2. And what about the wedding party's transportation? If you are living in Southern California, for example, you could call up EcoNation, which is an upscale chauffeur service that uses alternative fuels and hybrid cars. It seems the stretch limo could be on its way out of style.
  3. Although your guests will likely still incur travel costs to your wedding, you can try to offset them. Calculate your guests' emissions (you can do this for your honeymoon too) at Native Energy's Wedding Emissions Calculator.

Step 4: Registering Green

  • There are so many places offering bridal registries these days, why not choose one that deals in green goods? Do you really need that fifth crystal bowl?
  1. Some eco-friendly registry options include:
  2. If registering for major appliances, choose those with the Energy Star.
  3. You might also incorporate a volunteer honeymoon (to do environmental work, or to provide humanitarian aid), which you can register for using The Big Day, a site that allows couples to customize their travel desires into an online registry. What guest doesn't want to help you survey Bahamian reef coral?

Your Gifts to Each Other

  • Many brides and grooms exchange gifts the day of their wedding or shortly after, and often give gifts to their wedding party, as well.
  1. Consider making a donation to a favorite environmental group as a couple.
  2. Decide to buy something you will both use to benefit the planet, like a compost bin, new recycling receptacles, or solar panels for the house you will live in.
  3. In your gifts to each other and to your wedding party, choose items that use minimal packaging.

Step 5: After the Wedding

Give your decorations away to someone who can continue to enjoy them. (Creative Commons photo by Katsuuu)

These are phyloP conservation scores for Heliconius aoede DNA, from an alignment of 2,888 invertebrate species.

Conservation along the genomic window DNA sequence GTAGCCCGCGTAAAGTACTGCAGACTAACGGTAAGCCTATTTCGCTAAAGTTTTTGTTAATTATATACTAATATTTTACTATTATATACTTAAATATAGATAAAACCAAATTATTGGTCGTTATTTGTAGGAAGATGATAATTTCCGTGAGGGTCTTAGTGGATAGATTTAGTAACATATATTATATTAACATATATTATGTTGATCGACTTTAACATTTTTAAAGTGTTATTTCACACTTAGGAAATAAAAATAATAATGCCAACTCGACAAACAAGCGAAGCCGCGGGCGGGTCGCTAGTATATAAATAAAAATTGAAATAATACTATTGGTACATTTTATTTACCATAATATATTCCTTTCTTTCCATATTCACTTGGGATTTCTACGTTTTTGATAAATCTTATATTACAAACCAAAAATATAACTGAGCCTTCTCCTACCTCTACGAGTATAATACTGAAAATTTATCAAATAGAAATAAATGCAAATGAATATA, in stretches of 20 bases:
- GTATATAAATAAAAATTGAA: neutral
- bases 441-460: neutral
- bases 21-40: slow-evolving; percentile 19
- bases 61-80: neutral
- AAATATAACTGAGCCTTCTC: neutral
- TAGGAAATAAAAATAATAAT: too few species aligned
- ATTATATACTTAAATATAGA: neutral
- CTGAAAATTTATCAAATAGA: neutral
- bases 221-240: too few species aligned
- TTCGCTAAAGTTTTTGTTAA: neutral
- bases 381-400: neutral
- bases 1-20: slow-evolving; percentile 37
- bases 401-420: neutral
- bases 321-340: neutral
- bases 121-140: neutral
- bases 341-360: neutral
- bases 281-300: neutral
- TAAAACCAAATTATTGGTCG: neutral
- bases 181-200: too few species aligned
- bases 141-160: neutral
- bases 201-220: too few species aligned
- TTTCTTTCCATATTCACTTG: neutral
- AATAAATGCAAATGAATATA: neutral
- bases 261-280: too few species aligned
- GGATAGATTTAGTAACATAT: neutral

Give your decorations away to someone who can continue to enjoy them. (Creative Commons photo by Katsuuu)
  • You've pulled it off: a green as green could be wedding, and you're hitched to boot. But it's not over yet!

What to Recycle

  1. Your dress. Resell it on eBay or, even better, Craig's list to save shipping costs. Or donate it to a friend or younger sibling whom you know will want to wear it.
  2. The flowers and decorations. Donate flowers and/or decorations to a close by nursing home, assisted living facility, hospital, or homeless shelter.
  3. Bottles and cans. Check with your caterer or facility to make sure they recycle. If not, ask them if you can provide bins for them and have someone come pick them up the day after the ceremony.
  4. The food. Donate leftover food to a local homeless shelter or soup kitchen.

The Honeymoon

  1. You could try taking a volunteer honeymoon.
  2. Travel to eco-friendly resorts and be sure to research your options for lodging and transportation to be sure they abide by green practices.
  3. Consider going somewhere close by to reduce flight costs, or try taking the train.
  4. Buy carbon offsets from sites like TerraPass for travel afar.
  5. And don't forget eco-friendly lingerie!

Resources for How to Have a Green Wedding

Green Wedding Vendors

Green Registry Options

(Article Source: Mahalo)


aliciajane said...

Having a green wedding is super important to me, thanks for posting this, so much great advice!!

sabine s. said...

Happy Earth Day to you too! Great post ;)

Blog Widget by LinkWithin